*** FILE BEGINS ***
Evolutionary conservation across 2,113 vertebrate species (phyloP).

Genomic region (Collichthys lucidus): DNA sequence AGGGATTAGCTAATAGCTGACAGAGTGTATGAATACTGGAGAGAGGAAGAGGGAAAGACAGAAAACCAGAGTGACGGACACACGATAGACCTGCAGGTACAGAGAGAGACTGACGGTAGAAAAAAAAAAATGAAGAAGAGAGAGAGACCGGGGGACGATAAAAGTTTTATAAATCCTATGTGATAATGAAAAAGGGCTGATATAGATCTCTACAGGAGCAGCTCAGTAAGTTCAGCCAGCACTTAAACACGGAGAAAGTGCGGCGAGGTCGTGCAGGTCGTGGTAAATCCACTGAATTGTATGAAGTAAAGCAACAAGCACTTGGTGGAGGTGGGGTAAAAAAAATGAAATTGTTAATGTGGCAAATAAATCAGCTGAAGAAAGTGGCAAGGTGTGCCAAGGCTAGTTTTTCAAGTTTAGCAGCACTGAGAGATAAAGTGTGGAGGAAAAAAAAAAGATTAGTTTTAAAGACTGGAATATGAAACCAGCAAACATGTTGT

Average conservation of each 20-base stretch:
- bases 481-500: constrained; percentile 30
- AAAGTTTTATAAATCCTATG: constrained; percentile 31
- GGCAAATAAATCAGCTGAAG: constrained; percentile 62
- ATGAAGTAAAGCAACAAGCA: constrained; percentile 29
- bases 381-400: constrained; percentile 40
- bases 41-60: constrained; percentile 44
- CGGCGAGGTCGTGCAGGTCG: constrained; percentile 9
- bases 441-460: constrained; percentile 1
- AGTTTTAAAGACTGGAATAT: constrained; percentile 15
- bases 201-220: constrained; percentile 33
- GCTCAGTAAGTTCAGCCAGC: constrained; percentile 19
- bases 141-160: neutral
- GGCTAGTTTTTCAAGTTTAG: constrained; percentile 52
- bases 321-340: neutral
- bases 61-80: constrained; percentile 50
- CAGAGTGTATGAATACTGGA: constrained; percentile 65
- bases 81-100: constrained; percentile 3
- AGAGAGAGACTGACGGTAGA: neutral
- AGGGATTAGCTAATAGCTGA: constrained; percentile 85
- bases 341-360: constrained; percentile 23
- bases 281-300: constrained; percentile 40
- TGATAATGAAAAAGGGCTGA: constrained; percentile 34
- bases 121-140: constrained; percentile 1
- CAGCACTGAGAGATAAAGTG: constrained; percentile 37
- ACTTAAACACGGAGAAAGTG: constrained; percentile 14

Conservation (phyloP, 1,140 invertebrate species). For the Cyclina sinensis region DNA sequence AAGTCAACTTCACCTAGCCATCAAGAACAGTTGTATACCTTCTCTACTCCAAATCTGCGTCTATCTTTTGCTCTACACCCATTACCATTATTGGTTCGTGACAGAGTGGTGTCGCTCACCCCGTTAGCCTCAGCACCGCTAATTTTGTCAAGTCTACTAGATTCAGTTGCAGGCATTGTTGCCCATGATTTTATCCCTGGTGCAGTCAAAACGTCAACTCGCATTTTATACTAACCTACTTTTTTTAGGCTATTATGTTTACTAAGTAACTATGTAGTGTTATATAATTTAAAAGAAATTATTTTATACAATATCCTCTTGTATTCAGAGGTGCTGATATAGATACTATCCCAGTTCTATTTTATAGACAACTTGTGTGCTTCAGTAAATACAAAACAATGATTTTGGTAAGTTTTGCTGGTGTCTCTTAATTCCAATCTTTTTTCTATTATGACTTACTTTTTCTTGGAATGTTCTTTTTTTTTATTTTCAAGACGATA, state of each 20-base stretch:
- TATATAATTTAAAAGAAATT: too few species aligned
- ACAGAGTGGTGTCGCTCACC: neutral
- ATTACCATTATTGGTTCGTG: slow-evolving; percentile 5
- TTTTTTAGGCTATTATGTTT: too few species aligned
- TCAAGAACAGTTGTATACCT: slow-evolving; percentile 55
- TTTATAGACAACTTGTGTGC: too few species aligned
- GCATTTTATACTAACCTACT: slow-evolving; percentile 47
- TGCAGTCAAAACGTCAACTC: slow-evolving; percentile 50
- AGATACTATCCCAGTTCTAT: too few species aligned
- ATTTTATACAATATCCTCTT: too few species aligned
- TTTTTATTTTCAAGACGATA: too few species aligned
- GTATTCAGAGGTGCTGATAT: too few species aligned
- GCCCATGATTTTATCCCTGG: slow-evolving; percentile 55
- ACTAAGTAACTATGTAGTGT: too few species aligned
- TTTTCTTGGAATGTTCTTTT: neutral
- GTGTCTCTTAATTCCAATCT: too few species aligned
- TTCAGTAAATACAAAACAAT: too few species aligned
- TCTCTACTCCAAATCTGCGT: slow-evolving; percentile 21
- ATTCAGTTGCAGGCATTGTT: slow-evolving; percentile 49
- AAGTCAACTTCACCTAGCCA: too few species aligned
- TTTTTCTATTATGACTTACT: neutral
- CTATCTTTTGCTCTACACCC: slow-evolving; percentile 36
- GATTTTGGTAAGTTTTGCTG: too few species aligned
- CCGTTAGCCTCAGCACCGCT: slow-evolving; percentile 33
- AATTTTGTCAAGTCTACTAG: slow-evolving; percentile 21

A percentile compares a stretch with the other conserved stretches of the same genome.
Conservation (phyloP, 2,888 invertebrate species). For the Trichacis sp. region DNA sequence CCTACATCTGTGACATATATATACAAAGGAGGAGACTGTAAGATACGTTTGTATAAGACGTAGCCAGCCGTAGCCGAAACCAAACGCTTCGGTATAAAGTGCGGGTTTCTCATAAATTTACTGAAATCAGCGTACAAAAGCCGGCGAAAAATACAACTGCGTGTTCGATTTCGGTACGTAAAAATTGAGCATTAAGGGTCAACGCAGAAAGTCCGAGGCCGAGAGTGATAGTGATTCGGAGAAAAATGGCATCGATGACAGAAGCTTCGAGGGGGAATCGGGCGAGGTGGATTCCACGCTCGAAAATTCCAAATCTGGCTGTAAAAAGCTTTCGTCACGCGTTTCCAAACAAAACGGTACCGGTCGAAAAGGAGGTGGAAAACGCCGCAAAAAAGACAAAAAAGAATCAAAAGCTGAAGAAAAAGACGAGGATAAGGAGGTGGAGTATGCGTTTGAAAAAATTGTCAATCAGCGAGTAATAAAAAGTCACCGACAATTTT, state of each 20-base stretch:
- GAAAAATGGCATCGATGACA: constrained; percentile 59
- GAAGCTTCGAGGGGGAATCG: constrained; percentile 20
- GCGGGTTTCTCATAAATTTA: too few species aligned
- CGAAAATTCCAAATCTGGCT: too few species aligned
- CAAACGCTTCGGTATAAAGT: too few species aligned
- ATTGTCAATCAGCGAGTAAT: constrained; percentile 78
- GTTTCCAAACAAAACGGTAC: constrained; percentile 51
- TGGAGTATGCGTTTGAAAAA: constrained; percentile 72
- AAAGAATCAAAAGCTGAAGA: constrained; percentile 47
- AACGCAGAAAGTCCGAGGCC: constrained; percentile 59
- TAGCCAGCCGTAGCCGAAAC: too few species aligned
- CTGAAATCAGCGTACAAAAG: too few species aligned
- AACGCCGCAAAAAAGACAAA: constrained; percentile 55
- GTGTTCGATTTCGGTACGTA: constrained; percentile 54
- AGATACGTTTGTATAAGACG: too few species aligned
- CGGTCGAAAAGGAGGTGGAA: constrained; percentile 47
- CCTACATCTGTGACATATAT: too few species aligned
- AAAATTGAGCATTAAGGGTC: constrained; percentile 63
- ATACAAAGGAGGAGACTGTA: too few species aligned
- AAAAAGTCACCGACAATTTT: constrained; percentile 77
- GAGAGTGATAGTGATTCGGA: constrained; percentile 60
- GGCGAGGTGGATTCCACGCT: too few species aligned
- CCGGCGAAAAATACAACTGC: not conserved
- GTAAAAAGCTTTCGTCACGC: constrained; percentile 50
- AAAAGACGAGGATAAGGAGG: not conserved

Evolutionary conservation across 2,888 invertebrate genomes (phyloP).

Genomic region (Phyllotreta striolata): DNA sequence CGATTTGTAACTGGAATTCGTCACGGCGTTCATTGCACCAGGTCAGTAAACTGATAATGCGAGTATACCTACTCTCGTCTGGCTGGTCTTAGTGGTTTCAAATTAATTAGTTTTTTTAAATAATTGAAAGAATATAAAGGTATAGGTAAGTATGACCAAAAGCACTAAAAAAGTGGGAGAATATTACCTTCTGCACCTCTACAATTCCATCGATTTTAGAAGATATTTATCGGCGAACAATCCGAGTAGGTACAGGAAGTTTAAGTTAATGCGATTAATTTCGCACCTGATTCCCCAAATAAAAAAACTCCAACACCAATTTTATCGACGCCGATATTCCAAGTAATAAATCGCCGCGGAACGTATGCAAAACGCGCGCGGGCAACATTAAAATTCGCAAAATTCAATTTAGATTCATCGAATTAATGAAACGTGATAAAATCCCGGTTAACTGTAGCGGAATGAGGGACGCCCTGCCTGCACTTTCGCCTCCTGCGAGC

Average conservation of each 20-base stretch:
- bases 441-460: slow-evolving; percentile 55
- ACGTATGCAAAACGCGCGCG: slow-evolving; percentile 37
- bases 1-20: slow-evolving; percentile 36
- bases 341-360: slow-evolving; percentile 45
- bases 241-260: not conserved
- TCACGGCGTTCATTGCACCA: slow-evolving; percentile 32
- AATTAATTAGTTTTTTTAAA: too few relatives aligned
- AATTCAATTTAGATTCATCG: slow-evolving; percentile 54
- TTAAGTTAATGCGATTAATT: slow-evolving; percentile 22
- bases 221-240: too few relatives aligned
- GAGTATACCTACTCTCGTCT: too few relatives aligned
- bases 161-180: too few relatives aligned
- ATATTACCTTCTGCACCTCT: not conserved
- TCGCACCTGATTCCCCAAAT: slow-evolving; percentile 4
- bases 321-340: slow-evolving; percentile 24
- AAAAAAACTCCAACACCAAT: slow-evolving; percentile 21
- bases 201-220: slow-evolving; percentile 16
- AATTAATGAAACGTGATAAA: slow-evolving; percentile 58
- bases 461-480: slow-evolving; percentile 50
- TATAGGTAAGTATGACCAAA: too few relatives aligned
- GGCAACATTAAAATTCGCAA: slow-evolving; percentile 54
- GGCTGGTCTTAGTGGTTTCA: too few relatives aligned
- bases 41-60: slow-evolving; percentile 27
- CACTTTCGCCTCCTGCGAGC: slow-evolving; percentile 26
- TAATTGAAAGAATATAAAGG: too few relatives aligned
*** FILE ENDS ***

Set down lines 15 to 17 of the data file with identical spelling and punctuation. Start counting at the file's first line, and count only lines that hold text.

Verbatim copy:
- bases 141-160: neutral
- GGCTAGTTTTTCAAGTTTAG: constrained; percentile 52
- bases 321-340: neutral